Eight Steps to Recovery

Step 1: Take care of your family and yourself first

  • Keep your family together.  Arrange for temporary shelter, food and clothing.  Volunteer organizations such as the American Red Cross, the Salvation Army and church groups can offer a variety of assistance.
  • Get enough rest and eat properly.  You are more likely to make the right decisions.
  • Others are dealing with problems similar to yours.  Talk to them.  Their ideas may help you.
  • Focus on what needs to be done to recover from the disaster.  Make a list of jobs and tackle them one at a time.  Set a manageable schedule clean up and rebuild.

Step 2: Assess the damage Make sure it is safe to go back to your home.

Stay tuned to your local radio or TV stations or check your newspaper to find out when you can go back to your home and survey the damage.

Before going in, check your home to see if the building is safe and structurally sound.  Proceed carefully.  For filing your insurance claims, take photographs or make a videotape of the damage to the building and its contents before you begin cleanup.

Walk around the outside of your home and check for loose power lines and gas leaks.  Check for broken or leaking water pipes.  Check the foundation for cracks and other damage.  If you see obvious damage, contact your community's building inspector or a contractor to check the house.

Call your insurance agent.  Homeowners insurance usually covers losses caused by wind, storms or broken water pipes, but not surface flooding.  Flood insurance covers most losses caused by surface floodwater

Even if you have insurance, you may be eligible for additional help to cover unmet needs.  If the president has declared your community a disaster area, contact the Federal Emergency Management Agency toll-free at 1-800-462-9029 to register for assistance.  The TTY number for the speech or hearing impaired is 1-800-462-7585.  You can also register online at http://www.fema.gov/register.shtm.  You may be eligible for assistance even if your home is covered by insurance.

As you assess the damages to your home and personal property, consider what actions you could take to minimize damages from a similar event in the future.  Could you raise the furnace off the basement floor on blocks or move your appliances from the basement to the first floor?  Could you tie down the oil tank or water heater?  To keep water out of your basement, could you seal the basement windows and doors or install a back-flow valve in the floor drain?  There may be funds available from the government or voluntary agencies to help you take such actions.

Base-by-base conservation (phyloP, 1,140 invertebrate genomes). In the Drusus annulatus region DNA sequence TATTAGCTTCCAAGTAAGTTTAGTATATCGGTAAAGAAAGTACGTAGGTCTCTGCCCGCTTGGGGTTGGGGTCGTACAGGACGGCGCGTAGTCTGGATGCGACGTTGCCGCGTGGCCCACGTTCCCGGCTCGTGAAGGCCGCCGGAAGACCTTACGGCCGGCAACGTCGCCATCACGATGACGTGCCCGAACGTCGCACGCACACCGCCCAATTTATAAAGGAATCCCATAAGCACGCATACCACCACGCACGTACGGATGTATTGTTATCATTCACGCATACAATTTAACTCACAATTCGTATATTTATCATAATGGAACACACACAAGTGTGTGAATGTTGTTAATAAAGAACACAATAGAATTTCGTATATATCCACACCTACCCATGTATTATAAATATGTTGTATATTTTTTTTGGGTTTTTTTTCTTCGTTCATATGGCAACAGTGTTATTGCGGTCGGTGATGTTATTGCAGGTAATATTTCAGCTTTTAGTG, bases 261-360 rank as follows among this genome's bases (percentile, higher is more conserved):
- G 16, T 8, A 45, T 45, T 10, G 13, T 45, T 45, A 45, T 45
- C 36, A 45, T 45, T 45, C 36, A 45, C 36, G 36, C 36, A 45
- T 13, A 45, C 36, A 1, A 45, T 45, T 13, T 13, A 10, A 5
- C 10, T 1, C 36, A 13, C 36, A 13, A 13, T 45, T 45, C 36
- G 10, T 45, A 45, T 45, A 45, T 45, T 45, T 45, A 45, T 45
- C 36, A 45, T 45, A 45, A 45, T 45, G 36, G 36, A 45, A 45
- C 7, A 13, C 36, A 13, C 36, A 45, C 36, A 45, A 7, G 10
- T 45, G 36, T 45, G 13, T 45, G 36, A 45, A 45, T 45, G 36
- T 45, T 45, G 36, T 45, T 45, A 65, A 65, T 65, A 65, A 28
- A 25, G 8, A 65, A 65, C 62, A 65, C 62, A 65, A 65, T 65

Plan your recovery:

  • Make sure it is safe to work in your home.
  • Decide what you can and can't do in terms of home repair.
  • Decide if you need any financial assistance.
  • Check with your mortgage holder.
  • Use your credit cards carefully.

Keep receipts of all expenses related to the disaster and your recovery.  You may be able to get reimbursement from your insurance coverage and other assistance.

Step 3: Give your house some first aid

Make sure the power is turned off.  If you have any doubts, ask the power company or an electrician to turn the power off at your home.  The electricity must be turned off at the main breaker box or fuse box.

When using portable generators, you should always remember to:

  • Connect appliances one at a time to the generator.  Never a hook generator directly to your household wiring yourself.  Only a qualified electrician can do this.
  • Use generators outdoors only.  They give off deadly carbon monoxide fumes.
  • Avoid using extension cords with generators.  If you must use them, make sure they have adequate capacity and check them often to make sure they have not become hot.

Turn off the gas.  If you suspect a leak or smell gas, call the gas company and then go to a neighbor's house.  Leave your door open.  If the gas meter is outside, turn off the gas from there.  Air out your house completely Ð there may be explosive gas.

Drain your basement carefully.  If you try to drain your basement too quickly, the pressure outside the walls will be greater than the pressure inside the walls once the water is drained.  This unequal pressure may cause the walls and floor to crack and collapse.  To drain your basement properly:

  • Pump the water level down two to three feet.  Mark the level and wait overnight.
  • Check the water level the next day.  If the water went back up (it covered your mark), it's still too early to drain your basement.  Wait 24 hours and then pump the water down two to three feet again.  Check the level the next day.
  • When the water stops going back up, pump down another two to three feet and wait overnight.  Repeat steps 2 and 3 until all the water is pumped out of the basement.

Shovel out as much mud as possible first.  With the power off, hose the house down and start the clean up.

As you repair and rebuild, take any steps you can to reduce or eliminate damage from future disasters.  In many cases, the steps are easy and inexpensive.  If a water heater is ruined, install the new one off the floor so it is not vulnerable the next time.  While you're at it, have the main electrical panel moved to a better location.

Step 4: Dry out your home

Floodwaters affect a house three different ways:

  • The water damages materials.  Wallboard will disintegrate if it stays wet too long; wood can swell, warp or rot; electrical parts can short out, malfunction and cause fires or shock.
  • Mud, silt and unknown contaminants in the water not only get everything dirty, they are also are very unhealthy.
  • Dampness promotes the growth of mildew, molds or fungus.

Air out the house to lower the humidity.  If the weather permits, open doors and windows to increase ventilation.  Open closet and cabinet doors.  Use fans and run dehumidifiers.  Drain the ceilings and walls.  Dry the ceilings, walls and floors.

Use products like kitty litter, chemical dehumidifier packs used for drying boats and damp closets, and calcium chloride pellets to remove moisture.